• Ten percent (10 percent) expect their employees to return in nine months or longer. One-quarter (26 percent) report they have not decided and an additional one in ten (11 percent) respondents are unsure.
  • Plans to resume non-critical business travel follow a similar trajectory as returning to the office. Six percent of respondents report their company has resumed non-business critical business travel. One in ten (13 percent) GBTA members report they expect employees to resume non-critical business travel in the next 1-4 months and one in three (29 percent) expect this travel category to resume in 5-8 months. An additional one in five expect non-critical business travel to resume within 9 months or more (20 percent) or have not made a decision (20 percent). About 11 percent remain unsure. 
  • There is a still a large amount of uncertainty around what will be (or is currently) required for employees to return to business travel among GBTA members.
  • The use of mobile apps to verify the health status of passengers is more commonly accepted. Buyers and procurement professionals were asked to rate their comfort with travel suppliers—such as airlines or hotels—using mobile apps to verify the health status of passengers. Four in ten say they are ‘comfortable’ (32 percent) or ‘very comfortable’ (12 percent). One in five are ‘not comfortable’ (11 percent) or ‘not at all comfortable’ (10 percent) with using mobile apps to verify the health status passengers or guests. An additional one in five (19 percent) are ‘neither comfortable nor uncomfortable’ or are ‘unsure’ (16 percent).

The vaccine continues to be at the forefront of the recovery plan. When asked to assess comfort with allowing employees to travel for business if certain travel industry workers—such as flight attendants, pilots, and hotel employees—are classified as essential workers (which could allow them to receive their vaccination before the general population), a majority say it would. Two-thirds (64 percent) of respondents report vaccinating certain travel industry workers would make them ‘somewhat’ or ‘a great deal’ more comfortable. One in four (27 percent) say it would make them ‘a little bit’ or ‘not at all’ comfortable and one in ten (9 percent) are unsure.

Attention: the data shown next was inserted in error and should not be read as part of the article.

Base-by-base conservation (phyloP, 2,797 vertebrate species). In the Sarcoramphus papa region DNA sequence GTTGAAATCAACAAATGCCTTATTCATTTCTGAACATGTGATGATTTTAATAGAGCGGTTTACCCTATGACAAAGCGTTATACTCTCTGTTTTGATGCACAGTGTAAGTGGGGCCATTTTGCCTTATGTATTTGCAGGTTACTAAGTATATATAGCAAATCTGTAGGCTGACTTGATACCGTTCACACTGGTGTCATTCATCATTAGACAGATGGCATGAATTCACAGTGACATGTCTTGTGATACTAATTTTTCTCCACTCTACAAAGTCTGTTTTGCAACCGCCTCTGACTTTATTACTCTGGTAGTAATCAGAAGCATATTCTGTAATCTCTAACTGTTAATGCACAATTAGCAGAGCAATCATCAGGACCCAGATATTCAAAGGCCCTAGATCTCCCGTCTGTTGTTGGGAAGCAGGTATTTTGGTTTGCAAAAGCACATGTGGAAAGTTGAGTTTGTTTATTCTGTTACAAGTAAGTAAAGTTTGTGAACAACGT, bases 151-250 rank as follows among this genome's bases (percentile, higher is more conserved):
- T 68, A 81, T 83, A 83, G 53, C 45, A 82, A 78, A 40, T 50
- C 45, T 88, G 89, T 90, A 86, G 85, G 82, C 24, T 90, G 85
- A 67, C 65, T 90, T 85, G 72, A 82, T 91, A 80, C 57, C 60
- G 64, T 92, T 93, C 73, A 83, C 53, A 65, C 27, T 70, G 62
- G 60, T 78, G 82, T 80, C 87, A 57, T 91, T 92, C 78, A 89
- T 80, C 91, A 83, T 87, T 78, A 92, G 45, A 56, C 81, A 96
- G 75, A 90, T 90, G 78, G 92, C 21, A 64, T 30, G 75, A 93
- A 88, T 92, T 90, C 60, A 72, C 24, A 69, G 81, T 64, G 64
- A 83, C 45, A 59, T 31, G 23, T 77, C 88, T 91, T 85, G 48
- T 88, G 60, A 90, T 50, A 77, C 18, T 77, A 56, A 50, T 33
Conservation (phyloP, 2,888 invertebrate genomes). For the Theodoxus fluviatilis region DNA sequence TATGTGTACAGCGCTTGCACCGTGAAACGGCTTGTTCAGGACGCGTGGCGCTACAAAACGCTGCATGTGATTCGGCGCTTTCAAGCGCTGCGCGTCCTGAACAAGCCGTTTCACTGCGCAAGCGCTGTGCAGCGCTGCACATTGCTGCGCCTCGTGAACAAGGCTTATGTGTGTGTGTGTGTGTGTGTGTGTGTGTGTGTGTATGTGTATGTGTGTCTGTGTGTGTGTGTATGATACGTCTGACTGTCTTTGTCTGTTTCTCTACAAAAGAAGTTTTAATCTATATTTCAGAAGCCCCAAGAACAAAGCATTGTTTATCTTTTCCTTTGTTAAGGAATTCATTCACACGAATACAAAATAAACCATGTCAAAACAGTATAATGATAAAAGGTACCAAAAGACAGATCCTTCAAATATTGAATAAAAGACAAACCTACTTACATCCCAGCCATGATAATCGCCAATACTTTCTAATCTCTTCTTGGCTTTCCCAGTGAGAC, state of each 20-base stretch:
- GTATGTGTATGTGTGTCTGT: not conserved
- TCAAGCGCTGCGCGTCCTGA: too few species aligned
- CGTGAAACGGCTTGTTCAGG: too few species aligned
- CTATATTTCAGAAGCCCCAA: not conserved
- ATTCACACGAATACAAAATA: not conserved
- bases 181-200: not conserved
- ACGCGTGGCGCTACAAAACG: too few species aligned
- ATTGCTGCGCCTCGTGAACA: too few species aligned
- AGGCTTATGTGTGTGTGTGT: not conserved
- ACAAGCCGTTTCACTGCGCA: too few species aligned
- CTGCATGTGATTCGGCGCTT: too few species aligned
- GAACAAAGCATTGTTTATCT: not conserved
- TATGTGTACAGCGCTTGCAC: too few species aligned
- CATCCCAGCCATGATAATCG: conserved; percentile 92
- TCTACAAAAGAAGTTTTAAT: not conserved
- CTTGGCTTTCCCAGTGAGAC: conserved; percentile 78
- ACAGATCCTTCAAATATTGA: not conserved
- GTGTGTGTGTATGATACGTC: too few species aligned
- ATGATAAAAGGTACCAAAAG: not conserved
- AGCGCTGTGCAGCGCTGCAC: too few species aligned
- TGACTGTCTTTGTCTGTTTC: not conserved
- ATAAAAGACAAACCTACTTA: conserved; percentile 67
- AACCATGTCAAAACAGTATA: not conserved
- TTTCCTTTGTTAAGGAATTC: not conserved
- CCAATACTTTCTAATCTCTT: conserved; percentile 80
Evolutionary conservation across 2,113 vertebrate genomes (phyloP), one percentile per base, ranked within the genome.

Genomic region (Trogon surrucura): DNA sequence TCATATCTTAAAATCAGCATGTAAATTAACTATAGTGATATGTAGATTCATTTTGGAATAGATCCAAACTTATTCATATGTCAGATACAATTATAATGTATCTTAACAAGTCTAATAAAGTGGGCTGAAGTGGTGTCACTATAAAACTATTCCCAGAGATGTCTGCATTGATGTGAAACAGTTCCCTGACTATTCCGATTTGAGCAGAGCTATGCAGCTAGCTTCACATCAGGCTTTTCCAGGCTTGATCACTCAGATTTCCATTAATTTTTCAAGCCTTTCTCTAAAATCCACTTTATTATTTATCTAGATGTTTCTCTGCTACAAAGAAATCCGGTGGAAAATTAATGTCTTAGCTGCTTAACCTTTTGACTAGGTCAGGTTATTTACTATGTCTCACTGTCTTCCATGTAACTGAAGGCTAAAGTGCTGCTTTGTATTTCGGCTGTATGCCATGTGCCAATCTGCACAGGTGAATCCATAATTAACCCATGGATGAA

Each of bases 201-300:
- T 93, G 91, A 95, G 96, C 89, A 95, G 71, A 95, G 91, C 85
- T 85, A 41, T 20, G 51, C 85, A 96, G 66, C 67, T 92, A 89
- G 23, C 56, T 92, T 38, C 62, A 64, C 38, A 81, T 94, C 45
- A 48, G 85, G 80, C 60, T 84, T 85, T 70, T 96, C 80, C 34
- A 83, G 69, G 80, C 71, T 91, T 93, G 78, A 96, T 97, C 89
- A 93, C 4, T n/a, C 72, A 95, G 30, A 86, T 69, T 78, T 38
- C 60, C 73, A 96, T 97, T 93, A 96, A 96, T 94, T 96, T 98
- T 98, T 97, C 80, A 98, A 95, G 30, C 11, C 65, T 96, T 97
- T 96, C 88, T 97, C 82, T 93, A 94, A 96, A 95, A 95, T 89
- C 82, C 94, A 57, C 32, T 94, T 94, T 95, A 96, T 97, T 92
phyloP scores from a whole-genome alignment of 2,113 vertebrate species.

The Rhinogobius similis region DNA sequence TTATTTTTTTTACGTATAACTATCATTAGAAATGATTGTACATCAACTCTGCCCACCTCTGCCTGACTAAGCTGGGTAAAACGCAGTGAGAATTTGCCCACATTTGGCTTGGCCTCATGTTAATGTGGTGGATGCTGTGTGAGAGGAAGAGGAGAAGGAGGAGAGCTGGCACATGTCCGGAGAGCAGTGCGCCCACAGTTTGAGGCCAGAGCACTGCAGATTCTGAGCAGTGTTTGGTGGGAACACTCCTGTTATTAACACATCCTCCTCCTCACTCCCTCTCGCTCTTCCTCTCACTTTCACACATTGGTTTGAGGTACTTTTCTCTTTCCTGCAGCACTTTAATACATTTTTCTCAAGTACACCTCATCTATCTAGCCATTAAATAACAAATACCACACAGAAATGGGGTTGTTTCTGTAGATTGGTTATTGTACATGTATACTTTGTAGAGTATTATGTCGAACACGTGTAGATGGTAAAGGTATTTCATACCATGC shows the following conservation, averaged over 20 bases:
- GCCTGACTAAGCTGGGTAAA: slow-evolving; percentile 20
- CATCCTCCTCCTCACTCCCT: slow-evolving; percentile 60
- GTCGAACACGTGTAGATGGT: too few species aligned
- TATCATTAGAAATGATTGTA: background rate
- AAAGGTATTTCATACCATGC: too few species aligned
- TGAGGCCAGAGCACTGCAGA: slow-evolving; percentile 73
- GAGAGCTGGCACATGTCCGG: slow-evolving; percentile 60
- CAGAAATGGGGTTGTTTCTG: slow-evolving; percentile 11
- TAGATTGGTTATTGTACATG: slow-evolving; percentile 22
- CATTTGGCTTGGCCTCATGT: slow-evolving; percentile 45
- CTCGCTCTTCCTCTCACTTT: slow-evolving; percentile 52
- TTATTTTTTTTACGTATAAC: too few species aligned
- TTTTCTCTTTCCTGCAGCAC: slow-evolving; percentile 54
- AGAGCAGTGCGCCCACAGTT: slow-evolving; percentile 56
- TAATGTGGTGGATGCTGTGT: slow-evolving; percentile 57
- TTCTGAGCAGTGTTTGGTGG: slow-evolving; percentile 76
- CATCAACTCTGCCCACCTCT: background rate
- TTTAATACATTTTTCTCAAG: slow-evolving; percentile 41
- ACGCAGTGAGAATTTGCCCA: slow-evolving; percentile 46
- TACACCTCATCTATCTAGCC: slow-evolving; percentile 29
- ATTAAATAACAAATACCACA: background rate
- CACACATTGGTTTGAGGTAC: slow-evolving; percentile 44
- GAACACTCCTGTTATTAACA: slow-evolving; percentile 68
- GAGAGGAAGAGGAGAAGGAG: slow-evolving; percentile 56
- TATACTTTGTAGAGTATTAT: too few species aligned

View the entire poll results here and key highlights here.

Methodology: GBTA conducted a poll of its members across the globe from January 11-18, 2021. A total of 733 responses were received.

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The United Motorcoach Association (UMA) announced that its UMA Motorcoach EXPO will now be held April 21-25, 2021, in Orlando, Fla. These new dates, seven weeks later than the original dates, are expected to benefit attendance. The date shift, based on strong feedback from UMA members, will enable more participants to have access to vaccines and hopefully many companies will have access to federal relief funding, according to the announcement from the association.

United Motorcoach Association (UMA)

UMA notes that it already has registrants from more than 30 U.S. states and Canada, with more than 70 companies signed up to exhibit on the show floor. The host facility is the Orange County Convention Center, which UMA says is well-positioned to accommodate the show and is designated a Global Biorisk Advisory Council Star Facility.

“These new dates allow seven more weeks for more people to have a chance to become vaccinated and for companies to, hopefully, receive some federal economic relief,” UMA President and CEO Larry Killingsworth said in the announcement.  “I am also happy to report that UMA's affordable hotel room block prices will remain the same, with family-friendly rates starting at $99 per night.”

Due to the later dates, UMA is also extending the deadline for EXPO registration savings until February 5, allowing members three extra weeks to register and save $100.

More information about the event is available at